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Get COVID-19 at-home tests shipped to you at no cost

As COVID-19 cases rise, it's important to stay safe this winter. Each U.S. household can now order 4 COVID-19 at-home tests shipped straight to their door at no cost. All you need to do is visit and enter your contact information and mailing address. During the public health emergency, people with Medicare can also get up to 8 over-the-counter COVID-19 tests each month at no cost. 

At-home tests, or "self tests," give rapid results and can be taken anywhere, regardless of your vaccination status or whether or not you have symptoms. Visit to learn when to test yourself, how to use an at-home test, and what your test results mean.

How To Find UnclaimedFunds 

from Thomas DiNapoli, Comptroller


How to find unclaimed funds:

Search using the person's full legal name as well as nicknames and maiden names that might have been used on accounts. 

Directory of Useful Telephone Numbers & Websites

Attached is a list of useful telephone numbers and websites for Federal Agencies and other organizations.   Click on the white button for the list.






How You Can Help Your Family After Your Death or Incapacitation

A Checklist for a Surviving CSA Spouse or Domestic Partner





2021 IRMAA Application

The 2021 Medicare Part B IRMAA Reimbursement Form has been released by the City Office of Labor Relations.  It is available by clicking here or going to CSA Welfare Fund website,, and clicking on the MEDICARE REIMBURSEMENT tab on the left, then clicking on the form.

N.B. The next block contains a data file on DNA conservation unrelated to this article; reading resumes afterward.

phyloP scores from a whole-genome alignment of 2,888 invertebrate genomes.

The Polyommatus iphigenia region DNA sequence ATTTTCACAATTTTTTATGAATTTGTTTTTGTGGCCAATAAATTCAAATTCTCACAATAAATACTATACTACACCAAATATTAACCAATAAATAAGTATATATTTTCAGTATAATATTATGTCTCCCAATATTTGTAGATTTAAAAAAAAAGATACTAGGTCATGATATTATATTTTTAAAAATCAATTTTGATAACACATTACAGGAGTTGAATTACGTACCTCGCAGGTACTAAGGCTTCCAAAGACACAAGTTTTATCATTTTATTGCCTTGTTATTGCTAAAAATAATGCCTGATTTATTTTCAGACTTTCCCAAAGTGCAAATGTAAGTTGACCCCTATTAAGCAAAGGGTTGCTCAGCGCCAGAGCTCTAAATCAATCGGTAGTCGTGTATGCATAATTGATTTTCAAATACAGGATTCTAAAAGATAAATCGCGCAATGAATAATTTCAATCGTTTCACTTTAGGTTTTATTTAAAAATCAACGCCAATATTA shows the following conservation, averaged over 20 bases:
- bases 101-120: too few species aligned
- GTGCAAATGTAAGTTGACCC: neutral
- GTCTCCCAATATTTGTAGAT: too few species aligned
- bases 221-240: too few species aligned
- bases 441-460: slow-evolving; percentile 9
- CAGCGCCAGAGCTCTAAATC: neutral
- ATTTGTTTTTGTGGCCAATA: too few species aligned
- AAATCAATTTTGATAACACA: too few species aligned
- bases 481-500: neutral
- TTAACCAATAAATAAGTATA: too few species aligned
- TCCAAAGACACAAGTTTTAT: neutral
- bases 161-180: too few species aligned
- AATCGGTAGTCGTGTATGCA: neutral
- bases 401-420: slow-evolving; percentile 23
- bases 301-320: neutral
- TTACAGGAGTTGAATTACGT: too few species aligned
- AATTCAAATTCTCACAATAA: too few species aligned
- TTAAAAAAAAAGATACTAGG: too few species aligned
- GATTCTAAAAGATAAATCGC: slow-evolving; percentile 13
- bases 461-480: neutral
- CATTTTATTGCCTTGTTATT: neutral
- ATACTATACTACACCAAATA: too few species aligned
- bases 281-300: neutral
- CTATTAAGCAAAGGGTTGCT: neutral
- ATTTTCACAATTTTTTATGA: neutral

CSA Legal Service Plan

CSA has negotiated a free legal service plan for all CSA Retirees.  Click on the red button below for detailed information.



Zoom Hosting Resource Sheet

On December 21, 2020 the CSA Queens Retiree Chapter held a virtual a Zoom Hosting Workshop presented by Susan Rippe Hoffman.  Click on the white button for the Resource Sheet from that workshop.




Updates from Norm Sherman

Informational Update Vol 14 #2  March 3, 2023

1. Medicare Part D Drug Costs - 2023

The GHI enhanced Medicare Part D drug plan in 2023 still consists of 3 stages. If you noticed a change in your prescription costs in January it may be the result of starting again in Stage I on January 1, 2023, no matter what stage you ended in on December 31, 2022. In Stage I, you pay 25% of the drug cost while the plan (GHI enhanced Plan D) pays the other 75%.

If your total drug cost (what you and your plan both pay} exceeds $4,660 (up $230 from 2022) at some point in 2023, you enter Stage II, formerly known as the donut hole. Fortunately, the donut hole has closed for both generic and non-generic drugs; you continue to pay the same 25% of the drug cost while your plan pays 75%.

If your true out-of-pocket expense – known as TrOOP – for both Stages I & II exceed $7,400 (up $350 from 2022) you enter Stage III, or the Catastrophic Coverage. In this Stage your co-payment continues as it was in 2022: you pay 5% of the drug cost. Medicare pays 80% and the plan pays the remaining 15%.